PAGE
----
Are you seeking service connection and a VA disability rating for PTSD? An increase in your VA disability rating for PTSD? Or, did you just receive a ratings decision that left you wondering if you received the correct VA disability rating for PTSD based on the symptoms you have?
No matter which situation you find yourself in, it is important to understand how VA rates PTSD and what evidence is required to move to the higher levels.
What You Must Have Before You Are Entitled to a VA Disability Rating for PTSD
It may seem obvious, but you must have a current diagnosis of PTSD if you are to be rated by VA. Some veterans think they have PTSD but don’t formally meet the diagnostic criteria for this mental condition. Sometimes, it may not actually be PTSD.
Depression, anxiety, and certain obsessive compulsive disorders can present symptoms similar to PTSD. It is important that you are evaluated by a qualified psychiatrist, psychologist, or other mental health professional qualified to diagnose your particular condition.
General Principles of Your VA Disability Rating for PTSD
If you have PTSD related to your military service, you may be rated at one of six different ratings levels. 38 C.F.R. §4.126 sets forth how to look at your symptoms when evaluating the extent of your PTSD disability.
The rating criteria are primarily focused on how you are affected in your personal life and work life. Generally, the more symptoms you have the higher up the scale you should be rated. Also, the more severe your symptoms are the higher your rating should be.
As you know if you have PTSD or know someone who does, not all PTSD symptoms are constant. They can come and go. They can be triggered by certain events or stimuli. The VA rating should take into account the frequency of your symptoms as well.
If you have a current diagnosis of PTSD but don’t have any current symptoms, you will be assigned a noncompensable rating of 0%. At the other end of the scale, you will be assigned a 100% VA disability rating for PTSD if you have total occupational and social impairment, meaning you are totally disabled.
In between those two extremes are four other ratings levels: 10%, 30%, 50%, and 70%. Many of the criteria are similar at each level but vary in degree. As I have discussed before, the amount of your rating greatly affects the type of benefits you receive from VA. Below are the criteria VA uses for each rating level.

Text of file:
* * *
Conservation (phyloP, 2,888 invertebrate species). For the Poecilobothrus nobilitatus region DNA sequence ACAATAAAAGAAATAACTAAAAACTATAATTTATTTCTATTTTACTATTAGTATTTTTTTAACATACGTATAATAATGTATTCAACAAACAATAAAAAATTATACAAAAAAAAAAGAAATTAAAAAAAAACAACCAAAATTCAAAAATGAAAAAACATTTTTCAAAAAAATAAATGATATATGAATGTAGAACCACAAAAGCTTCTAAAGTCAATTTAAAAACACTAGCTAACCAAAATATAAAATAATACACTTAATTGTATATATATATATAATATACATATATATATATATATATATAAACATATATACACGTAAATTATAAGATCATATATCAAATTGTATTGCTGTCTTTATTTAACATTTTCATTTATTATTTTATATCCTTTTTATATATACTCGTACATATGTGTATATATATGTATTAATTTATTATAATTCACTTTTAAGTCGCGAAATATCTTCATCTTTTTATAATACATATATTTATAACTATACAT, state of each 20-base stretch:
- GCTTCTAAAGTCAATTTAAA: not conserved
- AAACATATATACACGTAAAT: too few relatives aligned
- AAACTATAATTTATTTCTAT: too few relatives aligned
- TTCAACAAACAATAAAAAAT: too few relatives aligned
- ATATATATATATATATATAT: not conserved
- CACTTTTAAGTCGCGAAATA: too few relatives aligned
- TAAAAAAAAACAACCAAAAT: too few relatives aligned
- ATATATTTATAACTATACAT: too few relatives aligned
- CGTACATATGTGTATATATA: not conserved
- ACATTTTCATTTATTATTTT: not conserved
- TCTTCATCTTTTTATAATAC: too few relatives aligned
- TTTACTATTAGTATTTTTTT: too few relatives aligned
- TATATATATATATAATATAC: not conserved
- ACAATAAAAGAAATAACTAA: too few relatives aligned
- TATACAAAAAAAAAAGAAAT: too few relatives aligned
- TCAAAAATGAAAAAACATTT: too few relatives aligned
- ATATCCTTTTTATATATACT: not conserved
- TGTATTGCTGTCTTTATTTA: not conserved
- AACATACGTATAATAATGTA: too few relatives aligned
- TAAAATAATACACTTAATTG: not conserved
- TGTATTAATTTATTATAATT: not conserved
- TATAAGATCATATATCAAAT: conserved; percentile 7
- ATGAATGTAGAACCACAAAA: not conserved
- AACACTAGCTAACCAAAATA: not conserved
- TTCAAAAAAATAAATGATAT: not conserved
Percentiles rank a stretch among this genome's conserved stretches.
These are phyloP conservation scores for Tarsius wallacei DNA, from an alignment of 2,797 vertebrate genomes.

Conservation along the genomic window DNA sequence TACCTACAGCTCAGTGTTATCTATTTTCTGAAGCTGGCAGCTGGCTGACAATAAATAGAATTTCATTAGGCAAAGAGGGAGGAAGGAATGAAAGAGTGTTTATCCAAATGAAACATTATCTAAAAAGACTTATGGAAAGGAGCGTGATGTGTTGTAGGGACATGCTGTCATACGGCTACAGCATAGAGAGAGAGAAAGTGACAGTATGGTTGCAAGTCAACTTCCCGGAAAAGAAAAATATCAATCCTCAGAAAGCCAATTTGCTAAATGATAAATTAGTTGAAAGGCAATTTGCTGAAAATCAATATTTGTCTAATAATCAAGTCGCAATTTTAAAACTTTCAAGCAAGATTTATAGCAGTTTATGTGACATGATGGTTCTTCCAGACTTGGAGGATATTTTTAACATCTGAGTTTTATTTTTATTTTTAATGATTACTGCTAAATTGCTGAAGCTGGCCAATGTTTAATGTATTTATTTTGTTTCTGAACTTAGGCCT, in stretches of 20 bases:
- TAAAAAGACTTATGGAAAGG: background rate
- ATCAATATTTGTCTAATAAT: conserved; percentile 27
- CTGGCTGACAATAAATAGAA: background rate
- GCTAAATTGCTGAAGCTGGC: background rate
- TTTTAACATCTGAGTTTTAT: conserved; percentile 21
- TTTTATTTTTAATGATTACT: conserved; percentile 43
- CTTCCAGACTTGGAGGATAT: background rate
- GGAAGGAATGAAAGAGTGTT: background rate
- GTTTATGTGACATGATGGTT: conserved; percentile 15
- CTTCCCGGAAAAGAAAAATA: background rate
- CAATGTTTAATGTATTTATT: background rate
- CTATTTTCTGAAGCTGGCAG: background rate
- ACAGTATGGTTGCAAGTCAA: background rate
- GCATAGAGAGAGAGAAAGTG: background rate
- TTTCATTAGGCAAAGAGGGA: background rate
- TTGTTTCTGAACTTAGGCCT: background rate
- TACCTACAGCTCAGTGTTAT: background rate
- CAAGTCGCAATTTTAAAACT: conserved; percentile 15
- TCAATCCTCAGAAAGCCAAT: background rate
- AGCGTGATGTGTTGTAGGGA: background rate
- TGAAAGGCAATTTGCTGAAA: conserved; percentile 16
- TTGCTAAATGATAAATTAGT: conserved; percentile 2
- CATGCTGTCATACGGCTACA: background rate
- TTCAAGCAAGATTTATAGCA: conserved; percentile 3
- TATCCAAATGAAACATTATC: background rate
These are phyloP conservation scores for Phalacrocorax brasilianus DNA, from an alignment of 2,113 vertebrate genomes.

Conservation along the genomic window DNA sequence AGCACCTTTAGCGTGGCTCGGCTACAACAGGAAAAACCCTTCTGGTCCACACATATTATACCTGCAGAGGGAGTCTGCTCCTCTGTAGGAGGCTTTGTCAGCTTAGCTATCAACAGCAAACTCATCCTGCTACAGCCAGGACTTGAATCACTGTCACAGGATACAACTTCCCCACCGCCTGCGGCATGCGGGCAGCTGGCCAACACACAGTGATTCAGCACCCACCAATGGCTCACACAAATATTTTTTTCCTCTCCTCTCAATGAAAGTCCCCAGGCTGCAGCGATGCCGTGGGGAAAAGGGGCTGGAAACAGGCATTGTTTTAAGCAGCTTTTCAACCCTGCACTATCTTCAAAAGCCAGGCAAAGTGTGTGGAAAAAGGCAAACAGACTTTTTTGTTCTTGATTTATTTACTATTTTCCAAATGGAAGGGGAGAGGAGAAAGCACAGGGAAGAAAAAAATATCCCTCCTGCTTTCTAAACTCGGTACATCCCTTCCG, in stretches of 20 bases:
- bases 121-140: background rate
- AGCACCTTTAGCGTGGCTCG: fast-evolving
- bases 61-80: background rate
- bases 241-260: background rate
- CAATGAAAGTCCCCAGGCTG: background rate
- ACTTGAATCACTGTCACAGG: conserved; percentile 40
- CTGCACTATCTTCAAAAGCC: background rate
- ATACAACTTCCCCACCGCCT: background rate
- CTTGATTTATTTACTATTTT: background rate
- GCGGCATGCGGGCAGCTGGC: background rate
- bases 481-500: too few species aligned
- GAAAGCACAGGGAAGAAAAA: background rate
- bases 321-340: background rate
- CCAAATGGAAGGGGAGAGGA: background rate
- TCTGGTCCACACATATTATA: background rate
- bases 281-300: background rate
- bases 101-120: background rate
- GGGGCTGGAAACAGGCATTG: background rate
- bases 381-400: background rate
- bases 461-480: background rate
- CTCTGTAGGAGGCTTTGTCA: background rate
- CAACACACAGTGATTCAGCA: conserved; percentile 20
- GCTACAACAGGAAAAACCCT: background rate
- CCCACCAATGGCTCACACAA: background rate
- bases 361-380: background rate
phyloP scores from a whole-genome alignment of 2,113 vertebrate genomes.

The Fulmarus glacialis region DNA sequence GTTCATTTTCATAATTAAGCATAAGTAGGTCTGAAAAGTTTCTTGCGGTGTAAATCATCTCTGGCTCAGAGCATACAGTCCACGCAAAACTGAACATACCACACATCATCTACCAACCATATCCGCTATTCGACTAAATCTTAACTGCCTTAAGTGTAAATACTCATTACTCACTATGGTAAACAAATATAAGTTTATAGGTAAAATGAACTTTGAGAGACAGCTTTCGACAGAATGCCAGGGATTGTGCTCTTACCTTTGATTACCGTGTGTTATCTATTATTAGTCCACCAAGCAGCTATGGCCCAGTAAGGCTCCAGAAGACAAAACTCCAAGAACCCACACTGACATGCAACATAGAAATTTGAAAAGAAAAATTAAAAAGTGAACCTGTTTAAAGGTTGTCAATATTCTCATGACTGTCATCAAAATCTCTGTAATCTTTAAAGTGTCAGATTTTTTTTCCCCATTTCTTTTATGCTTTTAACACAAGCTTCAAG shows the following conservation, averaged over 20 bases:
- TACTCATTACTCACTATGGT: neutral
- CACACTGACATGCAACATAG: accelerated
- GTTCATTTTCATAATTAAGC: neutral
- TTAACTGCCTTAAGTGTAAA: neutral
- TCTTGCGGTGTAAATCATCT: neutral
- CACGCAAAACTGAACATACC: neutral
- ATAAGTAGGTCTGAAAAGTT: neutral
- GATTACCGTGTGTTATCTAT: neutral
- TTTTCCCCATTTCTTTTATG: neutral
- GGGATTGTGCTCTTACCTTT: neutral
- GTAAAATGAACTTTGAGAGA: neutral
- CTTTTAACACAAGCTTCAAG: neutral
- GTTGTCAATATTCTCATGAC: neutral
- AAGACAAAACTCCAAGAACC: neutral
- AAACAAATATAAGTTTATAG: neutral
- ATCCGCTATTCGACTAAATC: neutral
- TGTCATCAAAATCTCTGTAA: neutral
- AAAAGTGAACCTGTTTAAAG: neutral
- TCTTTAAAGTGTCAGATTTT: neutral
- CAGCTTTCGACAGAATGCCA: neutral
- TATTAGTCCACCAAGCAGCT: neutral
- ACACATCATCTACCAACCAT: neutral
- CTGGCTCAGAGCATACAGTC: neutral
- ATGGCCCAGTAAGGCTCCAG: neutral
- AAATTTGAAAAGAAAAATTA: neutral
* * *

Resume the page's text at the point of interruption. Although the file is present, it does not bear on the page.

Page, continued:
General Rating Formula for Post-Traumatic Stress Disorder
|Total occupational and social impairment, due to such symptoms as: gross impairment in thought processes or communication; persistent delusions or hallucinations; grossly inappropriate behavior; persistent danger of hurting self or others; intermittent inability to perform activities of daily living (including maintenance of minimal personal hygiene); disorientation to time or place; memory loss for names of close relatives, own occupation, or own name.||100|
|Occupational and social impairment, with deficiencies in most areas, such as work, school, family relations, judgment, thinking, or mood, due to such symptoms as: suicidal ideation; obsessional rituals which interfere with routine activities; speech intermittently illogical, obscure, or irrelevant; near-continuous panic or depression affecting the ability to function independently, appropriately and effectively; impaired impulse control (such as unprovoked irritability with periods of violence); spatial disorientation; neglect of personal appearance and hygiene; difficulty in adapting to stressful circumstances (including work or a worklike setting); inability to establish and maintain effective relationships.||70|
|Occupational and social impairment with reduced reliability and productivity due to such symptoms as: flattened affect; circumstantial, circumlocutory, or stereotyped speech; panic attacks more than once a week; difficulty in understanding complex commands; impairment of short- and long-term memory (e.g., retention of only highly learned material, forgetting to complete tasks); impaired judgment; impaired abstract thinking; disturbances of motivation and mood; difficulty in establishing and maintaining effective work and social relationships.||50|